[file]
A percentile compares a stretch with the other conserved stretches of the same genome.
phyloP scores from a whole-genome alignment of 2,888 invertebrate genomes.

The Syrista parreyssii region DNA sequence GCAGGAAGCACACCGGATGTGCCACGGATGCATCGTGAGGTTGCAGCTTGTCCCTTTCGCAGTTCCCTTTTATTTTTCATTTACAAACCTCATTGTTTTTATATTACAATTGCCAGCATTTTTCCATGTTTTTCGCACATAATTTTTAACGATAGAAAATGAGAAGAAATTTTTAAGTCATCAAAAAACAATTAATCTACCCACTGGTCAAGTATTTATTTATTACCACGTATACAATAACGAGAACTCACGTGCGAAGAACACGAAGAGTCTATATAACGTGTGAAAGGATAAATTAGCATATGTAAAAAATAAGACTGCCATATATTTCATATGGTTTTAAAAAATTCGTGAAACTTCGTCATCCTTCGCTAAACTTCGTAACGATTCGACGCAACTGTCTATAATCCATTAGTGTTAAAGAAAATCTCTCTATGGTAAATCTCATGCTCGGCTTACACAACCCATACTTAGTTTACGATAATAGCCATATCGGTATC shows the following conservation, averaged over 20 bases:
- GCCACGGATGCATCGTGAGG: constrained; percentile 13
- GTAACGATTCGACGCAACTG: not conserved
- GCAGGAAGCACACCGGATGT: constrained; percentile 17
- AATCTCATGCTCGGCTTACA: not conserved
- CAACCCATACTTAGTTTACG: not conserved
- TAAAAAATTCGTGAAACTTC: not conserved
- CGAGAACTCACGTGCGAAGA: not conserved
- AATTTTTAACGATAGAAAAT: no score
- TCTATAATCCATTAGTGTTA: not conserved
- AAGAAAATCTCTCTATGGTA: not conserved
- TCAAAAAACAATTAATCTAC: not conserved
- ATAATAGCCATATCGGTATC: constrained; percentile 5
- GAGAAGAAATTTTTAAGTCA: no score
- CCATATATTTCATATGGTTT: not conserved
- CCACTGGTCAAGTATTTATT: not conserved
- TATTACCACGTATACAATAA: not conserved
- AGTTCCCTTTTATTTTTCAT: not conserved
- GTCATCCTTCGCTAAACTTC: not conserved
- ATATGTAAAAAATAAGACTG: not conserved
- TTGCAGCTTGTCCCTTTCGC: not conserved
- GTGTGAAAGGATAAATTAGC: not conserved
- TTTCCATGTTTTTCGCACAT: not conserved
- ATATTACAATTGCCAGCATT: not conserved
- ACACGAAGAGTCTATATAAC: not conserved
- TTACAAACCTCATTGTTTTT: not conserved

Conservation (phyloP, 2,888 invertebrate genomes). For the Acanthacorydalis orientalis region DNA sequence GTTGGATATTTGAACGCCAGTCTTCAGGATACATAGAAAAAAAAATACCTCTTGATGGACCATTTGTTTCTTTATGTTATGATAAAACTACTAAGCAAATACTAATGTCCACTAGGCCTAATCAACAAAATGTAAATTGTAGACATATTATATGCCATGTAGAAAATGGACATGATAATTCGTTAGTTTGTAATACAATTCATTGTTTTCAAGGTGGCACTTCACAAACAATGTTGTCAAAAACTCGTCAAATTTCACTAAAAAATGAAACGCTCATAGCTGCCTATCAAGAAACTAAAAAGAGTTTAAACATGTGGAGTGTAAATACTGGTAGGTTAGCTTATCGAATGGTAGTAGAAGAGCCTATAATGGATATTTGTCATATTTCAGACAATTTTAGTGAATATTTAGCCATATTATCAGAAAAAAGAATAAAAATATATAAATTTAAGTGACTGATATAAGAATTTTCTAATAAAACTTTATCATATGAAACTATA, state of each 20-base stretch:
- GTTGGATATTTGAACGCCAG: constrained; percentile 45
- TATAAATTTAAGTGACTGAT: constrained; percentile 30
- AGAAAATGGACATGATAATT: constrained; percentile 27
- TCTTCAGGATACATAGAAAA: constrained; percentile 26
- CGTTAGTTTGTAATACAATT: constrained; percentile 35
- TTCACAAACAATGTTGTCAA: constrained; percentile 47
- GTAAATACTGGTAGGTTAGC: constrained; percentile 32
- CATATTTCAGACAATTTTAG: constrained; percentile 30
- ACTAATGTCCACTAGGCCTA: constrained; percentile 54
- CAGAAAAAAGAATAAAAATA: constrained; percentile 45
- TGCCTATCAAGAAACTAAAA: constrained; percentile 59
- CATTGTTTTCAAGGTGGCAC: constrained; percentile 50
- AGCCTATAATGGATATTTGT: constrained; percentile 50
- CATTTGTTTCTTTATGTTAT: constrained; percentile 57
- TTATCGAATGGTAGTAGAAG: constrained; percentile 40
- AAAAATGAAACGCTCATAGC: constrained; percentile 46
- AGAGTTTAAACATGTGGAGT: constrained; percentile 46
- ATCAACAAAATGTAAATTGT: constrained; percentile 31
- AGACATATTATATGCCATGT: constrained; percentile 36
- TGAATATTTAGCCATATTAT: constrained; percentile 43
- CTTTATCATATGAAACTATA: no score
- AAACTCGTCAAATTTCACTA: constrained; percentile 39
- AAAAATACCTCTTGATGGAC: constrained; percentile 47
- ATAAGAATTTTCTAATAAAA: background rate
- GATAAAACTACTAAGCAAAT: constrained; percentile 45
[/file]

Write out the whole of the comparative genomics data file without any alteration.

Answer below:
A percentile compares a stretch with the other conserved stretches of the same genome.
phyloP scores from a whole-genome alignment of 2,888 invertebrate genomes.

The Syrista parreyssii region DNA sequence GCAGGAAGCACACCGGATGTGCCACGGATGCATCGTGAGGTTGCAGCTTGTCCCTTTCGCAGTTCCCTTTTATTTTTCATTTACAAACCTCATTGTTTTTATATTACAATTGCCAGCATTTTTCCATGTTTTTCGCACATAATTTTTAACGATAGAAAATGAGAAGAAATTTTTAAGTCATCAAAAAACAATTAATCTACCCACTGGTCAAGTATTTATTTATTACCACGTATACAATAACGAGAACTCACGTGCGAAGAACACGAAGAGTCTATATAACGTGTGAAAGGATAAATTAGCATATGTAAAAAATAAGACTGCCATATATTTCATATGGTTTTAAAAAATTCGTGAAACTTCGTCATCCTTCGCTAAACTTCGTAACGATTCGACGCAACTGTCTATAATCCATTAGTGTTAAAGAAAATCTCTCTATGGTAAATCTCATGCTCGGCTTACACAACCCATACTTAGTTTACGATAATAGCCATATCGGTATC shows the following conservation, averaged over 20 bases:
- GCCACGGATGCATCGTGAGG: constrained; percentile 13
- GTAACGATTCGACGCAACTG: not conserved
- GCAGGAAGCACACCGGATGT: constrained; percentile 17
- AATCTCATGCTCGGCTTACA: not conserved
- CAACCCATACTTAGTTTACG: not conserved
- TAAAAAATTCGTGAAACTTC: not conserved
- CGAGAACTCACGTGCGAAGA: not conserved
- AATTTTTAACGATAGAAAAT: no score
- TCTATAATCCATTAGTGTTA: not conserved
- AAGAAAATCTCTCTATGGTA: not conserved
- TCAAAAAACAATTAATCTAC: not conserved
- ATAATAGCCATATCGGTATC: constrained; percentile 5
- GAGAAGAAATTTTTAAGTCA: no score
- CCATATATTTCATATGGTTT: not conserved
- CCACTGGTCAAGTATTTATT: not conserved
- TATTACCACGTATACAATAA: not conserved
- AGTTCCCTTTTATTTTTCAT: not conserved
- GTCATCCTTCGCTAAACTTC: not conserved
- ATATGTAAAAAATAAGACTG: not conserved
- TTGCAGCTTGTCCCTTTCGC: not conserved
- GTGTGAAAGGATAAATTAGC: not conserved
- TTTCCATGTTTTTCGCACAT: not conserved
- ATATTACAATTGCCAGCATT: not conserved
- ACACGAAGAGTCTATATAAC: not conserved
- TTACAAACCTCATTGTTTTT: not conserved

Conservation (phyloP, 2,888 invertebrate genomes). For the Acanthacorydalis orientalis region DNA sequence GTTGGATATTTGAACGCCAGTCTTCAGGATACATAGAAAAAAAAATACCTCTTGATGGACCATTTGTTTCTTTATGTTATGATAAAACTACTAAGCAAATACTAATGTCCACTAGGCCTAATCAACAAAATGTAAATTGTAGACATATTATATGCCATGTAGAAAATGGACATGATAATTCGTTAGTTTGTAATACAATTCATTGTTTTCAAGGTGGCACTTCACAAACAATGTTGTCAAAAACTCGTCAAATTTCACTAAAAAATGAAACGCTCATAGCTGCCTATCAAGAAACTAAAAAGAGTTTAAACATGTGGAGTGTAAATACTGGTAGGTTAGCTTATCGAATGGTAGTAGAAGAGCCTATAATGGATATTTGTCATATTTCAGACAATTTTAGTGAATATTTAGCCATATTATCAGAAAAAAGAATAAAAATATATAAATTTAAGTGACTGATATAAGAATTTTCTAATAAAACTTTATCATATGAAACTATA, state of each 20-base stretch:
- GTTGGATATTTGAACGCCAG: constrained; percentile 45
- TATAAATTTAAGTGACTGAT: constrained; percentile 30
- AGAAAATGGACATGATAATT: constrained; percentile 27
- TCTTCAGGATACATAGAAAA: constrained; percentile 26
- CGTTAGTTTGTAATACAATT: constrained; percentile 35
- TTCACAAACAATGTTGTCAA: constrained; percentile 47
- GTAAATACTGGTAGGTTAGC: constrained; percentile 32
- CATATTTCAGACAATTTTAG: constrained; percentile 30
- ACTAATGTCCACTAGGCCTA: constrained; percentile 54
- CAGAAAAAAGAATAAAAATA: constrained; percentile 45
- TGCCTATCAAGAAACTAAAA: constrained; percentile 59
- CATTGTTTTCAAGGTGGCAC: constrained; percentile 50
- AGCCTATAATGGATATTTGT: constrained; percentile 50
- CATTTGTTTCTTTATGTTAT: constrained; percentile 57
- TTATCGAATGGTAGTAGAAG: constrained; percentile 40
- AAAAATGAAACGCTCATAGC: constrained; percentile 46
- AGAGTTTAAACATGTGGAGT: constrained; percentile 46
- ATCAACAAAATGTAAATTGT: constrained; percentile 31
- AGACATATTATATGCCATGT: constrained; percentile 36
- TGAATATTTAGCCATATTAT: constrained; percentile 43
- CTTTATCATATGAAACTATA: no score
- AAACTCGTCAAATTTCACTA: constrained; percentile 39
- AAAAATACCTCTTGATGGAC: constrained; percentile 47
- ATAAGAATTTTCTAATAAAA: background rate
- GATAAAACTACTAAGCAAAT: constrained; percentile 45